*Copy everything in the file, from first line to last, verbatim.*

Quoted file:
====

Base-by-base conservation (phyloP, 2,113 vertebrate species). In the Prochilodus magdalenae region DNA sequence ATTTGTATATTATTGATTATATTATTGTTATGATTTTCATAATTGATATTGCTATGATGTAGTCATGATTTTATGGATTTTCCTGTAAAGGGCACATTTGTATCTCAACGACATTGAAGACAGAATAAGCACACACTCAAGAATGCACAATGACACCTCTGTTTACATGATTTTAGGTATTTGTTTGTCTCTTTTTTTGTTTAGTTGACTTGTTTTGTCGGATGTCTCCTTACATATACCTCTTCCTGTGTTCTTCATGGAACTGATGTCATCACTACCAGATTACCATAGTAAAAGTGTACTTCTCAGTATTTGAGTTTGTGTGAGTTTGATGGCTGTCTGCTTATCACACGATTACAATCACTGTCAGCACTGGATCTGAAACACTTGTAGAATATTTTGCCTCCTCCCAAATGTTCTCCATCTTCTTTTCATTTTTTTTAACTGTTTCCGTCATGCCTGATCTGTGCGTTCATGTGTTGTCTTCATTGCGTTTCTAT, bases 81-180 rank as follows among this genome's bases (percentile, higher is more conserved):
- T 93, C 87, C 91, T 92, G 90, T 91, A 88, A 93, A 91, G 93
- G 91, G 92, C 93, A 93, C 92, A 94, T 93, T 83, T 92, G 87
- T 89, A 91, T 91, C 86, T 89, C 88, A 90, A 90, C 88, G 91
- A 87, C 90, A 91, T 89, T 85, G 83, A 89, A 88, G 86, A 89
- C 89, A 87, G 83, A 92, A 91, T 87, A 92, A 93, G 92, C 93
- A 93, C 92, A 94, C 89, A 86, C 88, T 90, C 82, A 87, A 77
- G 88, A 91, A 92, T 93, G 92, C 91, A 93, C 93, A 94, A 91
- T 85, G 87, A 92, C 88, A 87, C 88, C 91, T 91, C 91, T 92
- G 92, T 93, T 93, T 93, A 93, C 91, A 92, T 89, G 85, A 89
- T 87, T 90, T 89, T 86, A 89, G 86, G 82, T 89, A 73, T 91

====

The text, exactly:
Base-by-base conservation (phyloP, 2,113 vertebrate species). In the Prochilodus magdalenae region DNA sequence ATTTGTATATTATTGATTATATTATTGTTATGATTTTCATAATTGATATTGCTATGATGTAGTCATGATTTTATGGATTTTCCTGTAAAGGGCACATTTGTATCTCAACGACATTGAAGACAGAATAAGCACACACTCAAGAATGCACAATGACACCTCTGTTTACATGATTTTAGGTATTTGTTTGTCTCTTTTTTTGTTTAGTTGACTTGTTTTGTCGGATGTCTCCTTACATATACCTCTTCCTGTGTTCTTCATGGAACTGATGTCATCACTACCAGATTACCATAGTAAAAGTGTACTTCTCAGTATTTGAGTTTGTGTGAGTTTGATGGCTGTCTGCTTATCACACGATTACAATCACTGTCAGCACTGGATCTGAAACACTTGTAGAATATTTTGCCTCCTCCCAAATGTTCTCCATCTTCTTTTCATTTTTTTTAACTGTTTCCGTCATGCCTGATCTGTGCGTTCATGTGTTGTCTTCATTGCGTTTCTAT, bases 81-180 rank as follows among this genome's bases (percentile, higher is more conserved):
- T 93, C 87, C 91, T 92, G 90, T 91, A 88, A 93, A 91, G 93
- G 91, G 92, C 93, A 93, C 92, A 94, T 93, T 83, T 92, G 87
- T 89, A 91, T 91, C 86, T 89, C 88, A 90, A 90, C 88, G 91
- A 87, C 90, A 91, T 89, T 85, G 83, A 89, A 88, G 86, A 89
- C 89, A 87, G 83, A 92, A 91, T 87, A 92, A 93, G 92, C 93
- A 93, C 92, A 94, C 89, A 86, C 88, T 90, C 82, A 87, A 77
- G 88, A 91, A 92, T 93, G 92, C 91, A 93, C 93, A 94, A 91
- T 85, G 87, A 92, C 88, A 87, C 88, C 91, T 91, C 91, T 92
- G 92, T 93, T 93, T 93, A 93, C 91, A 92, T 89, G 85, A 89
- T 87, T 90, T 89, T 86, A 89, G 86, G 82, T 89, A 73, T 91